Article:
Castlemaine State Festival presents
The Smallest Measure
What does a slow emergency created of subtle changes in ocean and atmospheres – with a predictable disastrous effect over time – look like? Jessie Boylan’s visual art installation reveals the work carried out at the Cape Grim Baseline Air Pollution Station in Tasmania and CSIRO’s research laboratory in Victoria. Boylan’s longstanding interest in our symbiotic relationship to the environment has never been more pertinent. The artist uses photography, video and sound to explore the consequential social and psychological upheaval.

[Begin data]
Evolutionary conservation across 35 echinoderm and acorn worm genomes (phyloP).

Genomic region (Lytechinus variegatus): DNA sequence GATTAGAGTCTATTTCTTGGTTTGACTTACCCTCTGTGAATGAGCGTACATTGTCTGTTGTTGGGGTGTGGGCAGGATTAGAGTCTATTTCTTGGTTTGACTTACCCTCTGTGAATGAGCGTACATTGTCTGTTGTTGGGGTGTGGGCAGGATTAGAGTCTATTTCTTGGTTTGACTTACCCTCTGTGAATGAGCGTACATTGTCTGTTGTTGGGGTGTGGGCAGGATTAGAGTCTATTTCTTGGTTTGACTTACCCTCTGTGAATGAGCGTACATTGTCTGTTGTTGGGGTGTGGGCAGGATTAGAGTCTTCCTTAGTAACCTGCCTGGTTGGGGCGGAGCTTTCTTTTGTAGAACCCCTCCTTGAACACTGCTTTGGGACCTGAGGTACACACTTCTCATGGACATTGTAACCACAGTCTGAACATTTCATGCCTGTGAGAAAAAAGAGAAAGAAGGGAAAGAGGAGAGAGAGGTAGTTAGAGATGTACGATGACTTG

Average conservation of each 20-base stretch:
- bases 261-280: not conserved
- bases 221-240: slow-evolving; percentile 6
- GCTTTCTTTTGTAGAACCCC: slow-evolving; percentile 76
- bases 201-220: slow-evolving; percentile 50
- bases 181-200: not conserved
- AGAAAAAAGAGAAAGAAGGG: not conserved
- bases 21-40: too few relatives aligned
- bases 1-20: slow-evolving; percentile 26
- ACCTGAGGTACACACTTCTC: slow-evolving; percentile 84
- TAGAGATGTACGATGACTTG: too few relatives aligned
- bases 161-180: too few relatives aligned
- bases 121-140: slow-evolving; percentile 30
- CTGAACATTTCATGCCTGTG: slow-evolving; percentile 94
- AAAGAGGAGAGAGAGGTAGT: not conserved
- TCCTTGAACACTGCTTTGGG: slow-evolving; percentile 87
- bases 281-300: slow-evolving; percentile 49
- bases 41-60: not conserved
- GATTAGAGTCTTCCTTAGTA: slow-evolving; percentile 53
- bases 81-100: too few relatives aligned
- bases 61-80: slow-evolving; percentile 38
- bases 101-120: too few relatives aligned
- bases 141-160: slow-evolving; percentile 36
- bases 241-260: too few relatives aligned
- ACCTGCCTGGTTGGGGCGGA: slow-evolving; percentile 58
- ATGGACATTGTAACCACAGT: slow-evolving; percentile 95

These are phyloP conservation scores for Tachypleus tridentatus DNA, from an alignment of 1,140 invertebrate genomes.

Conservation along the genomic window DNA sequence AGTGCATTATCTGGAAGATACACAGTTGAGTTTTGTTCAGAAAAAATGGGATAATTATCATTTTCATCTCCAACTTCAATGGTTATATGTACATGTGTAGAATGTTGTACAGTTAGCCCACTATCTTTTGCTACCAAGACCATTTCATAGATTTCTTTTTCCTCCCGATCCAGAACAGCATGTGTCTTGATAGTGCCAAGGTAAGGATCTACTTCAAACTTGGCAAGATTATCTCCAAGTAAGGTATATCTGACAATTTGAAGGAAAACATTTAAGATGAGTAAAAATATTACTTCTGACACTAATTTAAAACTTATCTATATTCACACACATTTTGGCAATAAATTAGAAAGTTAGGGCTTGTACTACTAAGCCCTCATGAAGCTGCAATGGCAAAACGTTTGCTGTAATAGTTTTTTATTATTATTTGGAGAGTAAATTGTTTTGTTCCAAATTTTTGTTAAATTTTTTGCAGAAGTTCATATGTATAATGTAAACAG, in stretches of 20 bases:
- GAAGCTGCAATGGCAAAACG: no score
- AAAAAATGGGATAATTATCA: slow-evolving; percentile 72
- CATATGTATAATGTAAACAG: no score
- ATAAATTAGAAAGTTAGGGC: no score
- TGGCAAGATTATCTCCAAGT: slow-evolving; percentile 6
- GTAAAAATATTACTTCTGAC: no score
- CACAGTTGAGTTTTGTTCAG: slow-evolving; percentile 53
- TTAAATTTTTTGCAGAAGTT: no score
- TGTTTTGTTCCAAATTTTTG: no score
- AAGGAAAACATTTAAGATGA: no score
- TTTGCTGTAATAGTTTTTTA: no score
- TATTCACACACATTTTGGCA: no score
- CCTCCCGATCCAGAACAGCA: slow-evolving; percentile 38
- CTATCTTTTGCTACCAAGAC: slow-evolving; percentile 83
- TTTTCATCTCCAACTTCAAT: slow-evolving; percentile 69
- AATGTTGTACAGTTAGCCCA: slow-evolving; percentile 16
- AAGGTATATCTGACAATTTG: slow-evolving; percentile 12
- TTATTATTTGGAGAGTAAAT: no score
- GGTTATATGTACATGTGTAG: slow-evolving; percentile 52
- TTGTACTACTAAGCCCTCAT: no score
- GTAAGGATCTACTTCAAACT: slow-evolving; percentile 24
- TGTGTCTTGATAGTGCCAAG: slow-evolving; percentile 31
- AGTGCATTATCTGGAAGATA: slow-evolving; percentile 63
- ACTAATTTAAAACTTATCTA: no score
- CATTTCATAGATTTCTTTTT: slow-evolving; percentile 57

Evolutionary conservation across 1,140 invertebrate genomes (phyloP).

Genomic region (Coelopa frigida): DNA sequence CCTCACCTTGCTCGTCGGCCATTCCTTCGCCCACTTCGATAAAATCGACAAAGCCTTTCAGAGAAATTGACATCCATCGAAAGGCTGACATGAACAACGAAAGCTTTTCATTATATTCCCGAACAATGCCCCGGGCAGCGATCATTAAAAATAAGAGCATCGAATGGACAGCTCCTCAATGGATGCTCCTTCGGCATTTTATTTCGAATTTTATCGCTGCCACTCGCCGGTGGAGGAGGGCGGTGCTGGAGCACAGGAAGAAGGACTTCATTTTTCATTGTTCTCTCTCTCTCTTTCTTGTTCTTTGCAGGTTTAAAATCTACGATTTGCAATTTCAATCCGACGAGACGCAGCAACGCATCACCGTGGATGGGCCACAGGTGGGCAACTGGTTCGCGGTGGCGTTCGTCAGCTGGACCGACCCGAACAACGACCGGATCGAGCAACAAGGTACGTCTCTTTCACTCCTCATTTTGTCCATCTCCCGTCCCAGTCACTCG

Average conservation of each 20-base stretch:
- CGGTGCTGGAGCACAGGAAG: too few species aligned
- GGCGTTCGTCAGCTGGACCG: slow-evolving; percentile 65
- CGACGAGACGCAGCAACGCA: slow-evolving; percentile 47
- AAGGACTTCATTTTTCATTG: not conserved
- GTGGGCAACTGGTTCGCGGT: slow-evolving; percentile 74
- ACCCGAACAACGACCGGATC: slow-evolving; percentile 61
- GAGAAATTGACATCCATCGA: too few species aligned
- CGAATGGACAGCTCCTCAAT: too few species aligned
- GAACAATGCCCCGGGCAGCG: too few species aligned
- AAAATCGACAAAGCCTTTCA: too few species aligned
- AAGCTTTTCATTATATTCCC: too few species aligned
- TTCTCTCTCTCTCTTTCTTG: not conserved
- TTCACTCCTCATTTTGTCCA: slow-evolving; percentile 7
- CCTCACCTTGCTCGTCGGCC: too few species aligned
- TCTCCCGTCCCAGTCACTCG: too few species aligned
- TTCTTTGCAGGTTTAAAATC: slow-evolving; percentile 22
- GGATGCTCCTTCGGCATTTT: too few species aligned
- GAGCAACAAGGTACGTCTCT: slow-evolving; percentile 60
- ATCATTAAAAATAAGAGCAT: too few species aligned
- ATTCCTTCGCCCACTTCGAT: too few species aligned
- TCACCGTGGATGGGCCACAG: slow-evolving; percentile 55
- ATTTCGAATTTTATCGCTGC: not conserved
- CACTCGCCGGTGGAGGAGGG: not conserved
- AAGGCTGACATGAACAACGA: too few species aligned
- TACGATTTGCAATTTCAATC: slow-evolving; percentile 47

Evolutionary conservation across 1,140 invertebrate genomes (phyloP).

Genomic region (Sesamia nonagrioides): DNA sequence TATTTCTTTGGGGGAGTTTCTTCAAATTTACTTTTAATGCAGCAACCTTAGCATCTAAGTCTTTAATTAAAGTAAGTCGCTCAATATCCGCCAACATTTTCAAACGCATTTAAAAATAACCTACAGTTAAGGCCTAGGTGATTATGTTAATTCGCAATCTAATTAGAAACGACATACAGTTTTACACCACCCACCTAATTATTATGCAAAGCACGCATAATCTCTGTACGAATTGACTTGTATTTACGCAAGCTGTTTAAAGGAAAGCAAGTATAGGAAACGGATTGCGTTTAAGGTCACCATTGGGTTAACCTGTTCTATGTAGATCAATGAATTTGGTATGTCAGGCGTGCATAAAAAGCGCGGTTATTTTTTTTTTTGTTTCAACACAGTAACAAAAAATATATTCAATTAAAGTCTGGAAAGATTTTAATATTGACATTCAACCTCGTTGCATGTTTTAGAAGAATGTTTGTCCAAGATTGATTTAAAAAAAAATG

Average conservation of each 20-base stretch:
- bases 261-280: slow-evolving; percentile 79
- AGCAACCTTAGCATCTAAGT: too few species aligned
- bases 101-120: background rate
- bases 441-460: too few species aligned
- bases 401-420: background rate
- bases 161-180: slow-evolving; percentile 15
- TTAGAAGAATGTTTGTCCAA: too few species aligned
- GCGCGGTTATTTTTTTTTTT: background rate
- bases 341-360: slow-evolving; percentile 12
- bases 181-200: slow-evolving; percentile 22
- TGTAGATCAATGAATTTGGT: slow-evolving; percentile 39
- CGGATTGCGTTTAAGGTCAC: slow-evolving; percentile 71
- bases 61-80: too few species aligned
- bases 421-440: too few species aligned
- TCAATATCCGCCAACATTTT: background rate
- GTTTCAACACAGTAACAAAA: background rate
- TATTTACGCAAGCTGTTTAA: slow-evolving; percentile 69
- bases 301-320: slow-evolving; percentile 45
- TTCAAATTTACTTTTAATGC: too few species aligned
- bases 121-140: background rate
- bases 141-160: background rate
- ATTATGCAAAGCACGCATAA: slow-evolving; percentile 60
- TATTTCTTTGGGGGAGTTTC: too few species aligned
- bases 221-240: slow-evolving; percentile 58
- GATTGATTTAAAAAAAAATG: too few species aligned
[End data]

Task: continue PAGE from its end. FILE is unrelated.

Jessie Boylan is an artist based on Dja Dja Wurrung country in Central Victoria, Australia, who uses photography, video and sound to explore environmental, social and psychological upheaval. They are interested in collaborative praxes and finding ways to engage with our catastrophic times. Boylan is a member of Lumina, an Australian photography collective and the Atomic Photographers Guild, an international group who aim to render visible all aspects of the nuclear age. They are a current PhD candidate through the School of Art at RMIT- exploring the ways in which art can address the implications of slow emergencies and potential mass extinctions. Boylan currently lectures within the Bachelor of Arts (Photography) at RMIT.